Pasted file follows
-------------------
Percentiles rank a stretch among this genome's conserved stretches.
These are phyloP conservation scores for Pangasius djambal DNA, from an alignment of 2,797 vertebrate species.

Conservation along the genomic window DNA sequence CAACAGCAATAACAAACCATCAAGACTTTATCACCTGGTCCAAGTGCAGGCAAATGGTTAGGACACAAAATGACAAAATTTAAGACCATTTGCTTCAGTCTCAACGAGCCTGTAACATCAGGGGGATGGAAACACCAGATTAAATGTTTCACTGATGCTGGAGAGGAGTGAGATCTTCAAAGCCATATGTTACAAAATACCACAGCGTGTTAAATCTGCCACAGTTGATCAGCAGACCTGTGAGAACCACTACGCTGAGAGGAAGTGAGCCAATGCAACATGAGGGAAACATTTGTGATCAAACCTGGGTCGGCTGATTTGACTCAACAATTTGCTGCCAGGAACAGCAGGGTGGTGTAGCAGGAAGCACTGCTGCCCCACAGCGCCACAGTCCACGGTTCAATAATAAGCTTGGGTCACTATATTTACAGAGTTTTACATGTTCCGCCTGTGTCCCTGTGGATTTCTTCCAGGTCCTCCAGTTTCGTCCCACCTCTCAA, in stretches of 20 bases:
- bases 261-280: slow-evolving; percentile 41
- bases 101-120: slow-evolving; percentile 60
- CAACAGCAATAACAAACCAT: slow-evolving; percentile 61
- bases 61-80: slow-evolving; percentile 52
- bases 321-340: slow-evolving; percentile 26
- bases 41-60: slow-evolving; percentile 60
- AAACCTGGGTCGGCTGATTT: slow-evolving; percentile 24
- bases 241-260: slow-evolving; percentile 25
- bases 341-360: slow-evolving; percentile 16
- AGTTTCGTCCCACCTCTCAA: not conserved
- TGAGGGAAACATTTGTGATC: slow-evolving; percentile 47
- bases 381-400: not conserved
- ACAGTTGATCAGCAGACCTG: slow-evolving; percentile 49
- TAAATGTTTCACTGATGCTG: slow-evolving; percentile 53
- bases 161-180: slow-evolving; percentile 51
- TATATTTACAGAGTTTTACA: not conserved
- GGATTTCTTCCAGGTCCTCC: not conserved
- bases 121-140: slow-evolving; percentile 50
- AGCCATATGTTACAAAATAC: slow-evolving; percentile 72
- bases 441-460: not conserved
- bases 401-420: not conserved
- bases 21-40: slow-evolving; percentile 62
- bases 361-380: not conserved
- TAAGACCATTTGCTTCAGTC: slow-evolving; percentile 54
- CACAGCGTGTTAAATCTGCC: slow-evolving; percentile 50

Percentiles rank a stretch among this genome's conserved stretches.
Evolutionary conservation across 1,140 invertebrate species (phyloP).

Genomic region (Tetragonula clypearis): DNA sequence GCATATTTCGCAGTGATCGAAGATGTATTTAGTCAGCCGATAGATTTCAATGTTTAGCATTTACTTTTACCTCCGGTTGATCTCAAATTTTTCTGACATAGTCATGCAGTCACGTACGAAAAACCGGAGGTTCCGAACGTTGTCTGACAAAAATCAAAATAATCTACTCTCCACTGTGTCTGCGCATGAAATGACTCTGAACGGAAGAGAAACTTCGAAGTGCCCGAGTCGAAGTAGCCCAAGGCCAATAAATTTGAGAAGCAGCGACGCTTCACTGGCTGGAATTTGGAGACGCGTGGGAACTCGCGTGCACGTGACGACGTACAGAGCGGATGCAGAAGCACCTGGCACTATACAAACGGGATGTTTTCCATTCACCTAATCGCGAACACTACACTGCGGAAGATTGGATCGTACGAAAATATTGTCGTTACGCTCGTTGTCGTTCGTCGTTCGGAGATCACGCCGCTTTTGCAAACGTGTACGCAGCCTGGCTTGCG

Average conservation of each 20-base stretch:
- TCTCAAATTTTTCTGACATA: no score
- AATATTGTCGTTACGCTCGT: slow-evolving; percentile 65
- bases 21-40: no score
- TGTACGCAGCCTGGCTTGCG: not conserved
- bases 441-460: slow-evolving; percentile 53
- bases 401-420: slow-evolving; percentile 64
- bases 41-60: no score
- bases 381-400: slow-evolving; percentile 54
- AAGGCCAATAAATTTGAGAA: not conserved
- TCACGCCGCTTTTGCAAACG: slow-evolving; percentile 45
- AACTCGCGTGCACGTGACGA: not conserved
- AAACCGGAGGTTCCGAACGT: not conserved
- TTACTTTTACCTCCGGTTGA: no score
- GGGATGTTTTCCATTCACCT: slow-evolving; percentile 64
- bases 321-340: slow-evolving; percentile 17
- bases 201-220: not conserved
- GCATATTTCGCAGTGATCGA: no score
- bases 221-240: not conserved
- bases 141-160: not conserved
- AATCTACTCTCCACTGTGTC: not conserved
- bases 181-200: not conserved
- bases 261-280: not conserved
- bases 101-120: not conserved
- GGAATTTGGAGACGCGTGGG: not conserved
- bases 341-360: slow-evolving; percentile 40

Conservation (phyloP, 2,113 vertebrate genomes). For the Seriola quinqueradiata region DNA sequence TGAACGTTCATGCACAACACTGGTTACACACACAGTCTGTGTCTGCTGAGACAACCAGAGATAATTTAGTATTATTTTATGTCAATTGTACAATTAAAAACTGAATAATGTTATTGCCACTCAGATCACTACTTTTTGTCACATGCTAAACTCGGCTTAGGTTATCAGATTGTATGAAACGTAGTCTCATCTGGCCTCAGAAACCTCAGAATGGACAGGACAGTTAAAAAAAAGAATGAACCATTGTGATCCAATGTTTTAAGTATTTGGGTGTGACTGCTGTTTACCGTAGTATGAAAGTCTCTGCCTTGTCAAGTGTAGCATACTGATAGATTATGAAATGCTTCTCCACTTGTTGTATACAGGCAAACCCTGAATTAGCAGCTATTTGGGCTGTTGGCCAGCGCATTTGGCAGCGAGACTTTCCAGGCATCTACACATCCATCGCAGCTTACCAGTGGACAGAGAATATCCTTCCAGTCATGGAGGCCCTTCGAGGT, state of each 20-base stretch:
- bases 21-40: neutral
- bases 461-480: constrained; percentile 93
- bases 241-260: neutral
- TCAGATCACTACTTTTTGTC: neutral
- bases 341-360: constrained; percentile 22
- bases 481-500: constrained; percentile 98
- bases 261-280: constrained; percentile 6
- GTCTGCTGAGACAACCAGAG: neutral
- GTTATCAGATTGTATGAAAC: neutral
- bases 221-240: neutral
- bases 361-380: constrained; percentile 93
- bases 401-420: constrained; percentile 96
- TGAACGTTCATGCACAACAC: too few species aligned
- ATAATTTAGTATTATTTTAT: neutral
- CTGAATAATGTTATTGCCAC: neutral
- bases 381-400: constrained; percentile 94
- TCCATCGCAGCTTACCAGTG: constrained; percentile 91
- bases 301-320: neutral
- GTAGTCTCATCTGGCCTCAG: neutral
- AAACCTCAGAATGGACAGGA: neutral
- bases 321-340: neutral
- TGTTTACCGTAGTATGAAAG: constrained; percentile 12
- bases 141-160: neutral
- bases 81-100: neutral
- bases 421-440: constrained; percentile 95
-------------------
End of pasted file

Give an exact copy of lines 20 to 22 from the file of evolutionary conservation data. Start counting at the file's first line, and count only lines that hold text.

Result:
- GGATTTCTTCCAGGTCCTCC: not conserved
- bases 121-140: slow-evolving; percentile 50
- AGCCATATGTTACAAAATAC: slow-evolving; percentile 72